Complete News World

Skin cancer risk: Recognizing the signs with ABCDE self-examination

Skin cancer risk: Recognizing the signs with ABCDE self-examination

  1. 24vita
  2. Diseases
  3. cancer

If the birthmark changes even slightly in size, shape or color, you should see a doctor to rule out skin cancer or detect and treat it early.

Public figures like Duchess Sarah Margaret Ferguson, also known as “Fergie,” and celebrities, like singer Jimmy Buffett, are bringing the disease and its potentially serious consequences more into the public eye. the The divorced wife of Britain's Prince Andrew, Duke of York, has been diagnosed with skin cancer, shortly after she developed breast cancer and the associated surgical removal of her breast (mastectomy). Even famous songwriter Buffett died of skin cancer.

In order to avoid developing dangerous skin cancer, it is recommended not only to know and rule out risk factors, but also to have regular examinations by a dermatologist. People with many moles in particular should perform regular skin self-examinations using the simple ABCDE test. What other skin signs should you watch out for?

Skin cancer is one of the most common types of cancer

Skin cancer is the most commonly diagnosed type of cancer worldwide. In Germany, the number of new cases of aggressive black melanoma increased five-fold between 1970 and 2020, and younger people are increasingly affected. The number of deaths has been increasing steadily since 1997. Skin cancer is now one of the most common types of cancer – along with breast cancer, prostate cancer, colon cancer and lung cancer.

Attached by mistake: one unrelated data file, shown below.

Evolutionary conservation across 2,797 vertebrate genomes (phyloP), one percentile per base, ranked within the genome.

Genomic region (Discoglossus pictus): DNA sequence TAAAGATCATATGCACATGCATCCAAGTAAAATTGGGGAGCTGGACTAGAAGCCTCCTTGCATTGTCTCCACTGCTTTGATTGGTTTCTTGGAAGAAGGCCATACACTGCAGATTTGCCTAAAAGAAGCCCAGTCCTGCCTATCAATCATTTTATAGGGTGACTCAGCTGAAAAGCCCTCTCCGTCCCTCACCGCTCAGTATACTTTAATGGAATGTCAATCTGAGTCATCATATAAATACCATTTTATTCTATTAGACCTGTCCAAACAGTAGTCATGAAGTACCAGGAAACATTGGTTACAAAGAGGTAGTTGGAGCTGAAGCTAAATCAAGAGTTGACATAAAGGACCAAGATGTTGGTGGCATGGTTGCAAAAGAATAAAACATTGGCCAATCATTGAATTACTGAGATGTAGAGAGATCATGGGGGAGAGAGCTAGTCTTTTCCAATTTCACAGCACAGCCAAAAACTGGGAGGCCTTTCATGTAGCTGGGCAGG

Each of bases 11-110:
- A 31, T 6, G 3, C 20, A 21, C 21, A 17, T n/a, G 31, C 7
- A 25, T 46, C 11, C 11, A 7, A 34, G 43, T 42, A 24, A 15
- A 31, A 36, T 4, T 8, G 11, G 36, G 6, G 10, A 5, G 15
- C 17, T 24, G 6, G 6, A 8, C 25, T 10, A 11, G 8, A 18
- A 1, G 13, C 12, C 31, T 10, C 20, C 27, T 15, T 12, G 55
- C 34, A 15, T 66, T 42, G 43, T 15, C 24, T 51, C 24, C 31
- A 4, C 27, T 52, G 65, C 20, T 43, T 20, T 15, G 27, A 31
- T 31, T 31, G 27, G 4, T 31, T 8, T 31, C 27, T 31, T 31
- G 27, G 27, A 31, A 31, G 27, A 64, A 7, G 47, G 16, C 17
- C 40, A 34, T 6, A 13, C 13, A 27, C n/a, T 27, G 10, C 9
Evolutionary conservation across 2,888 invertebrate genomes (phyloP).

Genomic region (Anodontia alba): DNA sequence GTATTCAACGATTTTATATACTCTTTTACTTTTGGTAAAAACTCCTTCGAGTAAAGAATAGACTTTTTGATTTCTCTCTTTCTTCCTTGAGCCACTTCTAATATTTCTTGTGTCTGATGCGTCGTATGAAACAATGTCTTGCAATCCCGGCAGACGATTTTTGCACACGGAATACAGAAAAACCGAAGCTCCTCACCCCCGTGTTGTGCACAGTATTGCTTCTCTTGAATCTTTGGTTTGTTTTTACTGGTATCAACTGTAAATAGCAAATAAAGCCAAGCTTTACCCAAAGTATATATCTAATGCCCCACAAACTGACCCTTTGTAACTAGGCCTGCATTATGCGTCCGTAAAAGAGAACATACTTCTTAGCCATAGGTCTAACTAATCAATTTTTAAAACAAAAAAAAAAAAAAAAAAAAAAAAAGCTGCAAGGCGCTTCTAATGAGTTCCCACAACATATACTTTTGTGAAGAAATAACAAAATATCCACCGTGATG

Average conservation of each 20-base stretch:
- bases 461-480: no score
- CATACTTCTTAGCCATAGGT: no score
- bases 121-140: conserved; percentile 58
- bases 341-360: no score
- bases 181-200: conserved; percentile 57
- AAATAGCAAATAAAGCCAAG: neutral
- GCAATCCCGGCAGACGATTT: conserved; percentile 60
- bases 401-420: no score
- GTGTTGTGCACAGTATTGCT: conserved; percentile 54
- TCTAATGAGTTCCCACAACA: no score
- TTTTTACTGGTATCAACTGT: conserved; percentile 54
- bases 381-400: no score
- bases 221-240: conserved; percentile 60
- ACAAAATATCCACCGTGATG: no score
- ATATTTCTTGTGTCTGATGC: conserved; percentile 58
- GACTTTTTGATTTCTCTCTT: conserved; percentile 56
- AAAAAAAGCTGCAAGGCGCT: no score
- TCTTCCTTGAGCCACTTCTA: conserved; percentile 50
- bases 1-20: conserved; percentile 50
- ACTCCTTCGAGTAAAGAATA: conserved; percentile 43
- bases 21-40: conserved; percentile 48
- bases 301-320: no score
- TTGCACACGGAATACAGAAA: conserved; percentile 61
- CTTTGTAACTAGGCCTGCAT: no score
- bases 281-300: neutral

Skin cancer prevention: When it makes sense to remove a birthmark, pay attention to the size, shape and color

If your existing mole changes in size, shape or colour, if it itches or bleeds, you should urgently see a dermatologist for examination. © ImageBroker/Rudolph/Imago

Basically, according to German Cancer Society e. V (DKG) A distinction is made between two types of skin cancer: the often more aggressive melanoma, which is more likely to form metastases – especially in the lungs, liver, bones or brain – and non-melanoma skin cancer, which is divided into basal cell carcinoma and squamous cell carcinoma. Black melanoma often develops from a nevus that changes at the cellular level.

You can find more exciting health topics in our free newsletter, which you can sign up for here.

Signs of potentially malignant melanoma can be:

  • The mole has recently formed or is showing changes in size, shape, color, or surface texture and may sometimes appear.
  • The shape of a skin mole is irregular and deviates from the typical circular or oval shape.
  • The outline of the mole is blurred, wavy or irregular, perhaps with jagged or finger-like bumps.
  • The color of skin moles is uneven and can vary from dark black to various light colors.
  • The skin mole is actually more than five millimeters in diameter.
  • A mole that itches, burns, oozes, or bleeds should be observed especially carefully.

If you notice any of these signs, you should have your mole examined by a dermatologist as soon as possible. Visible birthmarks are recorded and surgically removed if necessary. The tissue is then sent to a laboratory to check for possible degenerating cells that indicate skin cancer.

The first signs of skin cancer: what should you pay attention to during self-examination and the ABCDE rule?